Red Bull Frozen Rush is a Hybrid Thrillfest
The over-under cross jump is a rarity on the short, snowy custom course at Sunday River Resort, but when the timing lines up, it’s a thing of eye-widening beauty. One truck furiously kicks sideways around a wide 180-degree turn on the blue route while the other takes flight, spinning its spiked “death tires” just feet from its competitor below, over the packed ramp-to-ramp jump on the red route.
It’s also a representative snapshot of what Red Bull Frozen Rush is all about.
Now finished with its third year in Newry, Maine, the wildly imaginative race is a mixture of the dust-spraying, suspension-traveling world of off-road truck racing, leaping motocross action, alpine skiing slippery speed, and March Madness. And maybe throw in a twist of Mad Max because of those tires. Seriously, they’re absolute automotive weapons.
Pennzoil, one of the sponsors of the event, invited me to come experience Frozen Rush earlier this month. There were no crazy gimmicks and no demonstrations. Their reps told me that some of the drivers and trucks use the oil, and that was pretty much it. I was more of a guest rather than another marketing tool, which was a nice change of pace for a expenses-paid press trip.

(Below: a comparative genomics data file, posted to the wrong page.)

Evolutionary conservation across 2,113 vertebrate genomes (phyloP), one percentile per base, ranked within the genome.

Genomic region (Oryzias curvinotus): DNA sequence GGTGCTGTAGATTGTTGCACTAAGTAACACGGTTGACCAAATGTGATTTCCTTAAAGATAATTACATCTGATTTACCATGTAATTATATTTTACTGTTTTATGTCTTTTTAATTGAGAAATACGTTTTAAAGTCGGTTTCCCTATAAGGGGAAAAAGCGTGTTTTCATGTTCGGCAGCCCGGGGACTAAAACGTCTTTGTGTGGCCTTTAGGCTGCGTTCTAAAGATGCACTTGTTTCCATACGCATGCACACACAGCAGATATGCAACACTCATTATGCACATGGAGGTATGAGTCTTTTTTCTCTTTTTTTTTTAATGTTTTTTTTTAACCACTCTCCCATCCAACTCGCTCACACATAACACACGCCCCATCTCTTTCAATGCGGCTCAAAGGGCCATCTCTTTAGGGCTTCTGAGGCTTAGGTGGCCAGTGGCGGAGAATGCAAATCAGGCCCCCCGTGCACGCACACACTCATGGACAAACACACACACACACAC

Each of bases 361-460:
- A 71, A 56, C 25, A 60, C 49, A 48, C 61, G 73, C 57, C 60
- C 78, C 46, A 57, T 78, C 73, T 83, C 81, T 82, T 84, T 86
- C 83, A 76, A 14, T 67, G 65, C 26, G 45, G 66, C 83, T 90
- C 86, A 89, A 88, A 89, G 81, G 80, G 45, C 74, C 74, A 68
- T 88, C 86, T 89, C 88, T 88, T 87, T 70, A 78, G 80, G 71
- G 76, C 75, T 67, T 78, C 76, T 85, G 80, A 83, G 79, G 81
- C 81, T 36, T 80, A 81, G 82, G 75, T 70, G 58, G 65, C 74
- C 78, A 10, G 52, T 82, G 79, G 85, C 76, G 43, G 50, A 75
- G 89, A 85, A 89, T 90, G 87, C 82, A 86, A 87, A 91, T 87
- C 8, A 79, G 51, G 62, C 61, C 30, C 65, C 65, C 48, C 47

I got lucky this year. Rather than the temps dropping into single digits, they were steady around the twenties and thirties, which are pretty ideal for my midwestern blood. Living in LA now, I’m one of the weirdos who truly misses winter and seasons, so being surrounded by the white fluffy stuff was a treat. The warmer temps, however, made for sloppier conditions, and made those tires we keep mentioning even more important. So let’s start there and work up.
The tires used in typical dirt off-roading didn’t fair well when testing first began for Frozen Rush. They were too slippery. So, spikes are added to create claws that grab rather than skates that glide. On these special tires, there are more than 700, and they’re all hand-crafted.
Däckproffsen, a wheel store in Sweden, is trusted with the arduous task. There, extra grooving is hand-cut into the BFGoodrich All-Terrain T/A FR2 for a more aggressive slush-clearing pattern. Holes are hand-drilled, glue is injected, and a worker uses a studding machine to implant each spike. It’s a good thing this is a one-year event and there are only nine drivers.
As for the trucks, they’re essentially scooped from their natural dirt habitats with minimal alterations. These are Pro 4s and the major difference is things like thermal blankets, used on some of the parts to help eliminate heat loss rather than focusing on keeping things cool like in the desert. The interesting part is that every truck is different, due to a lack of strict regulations.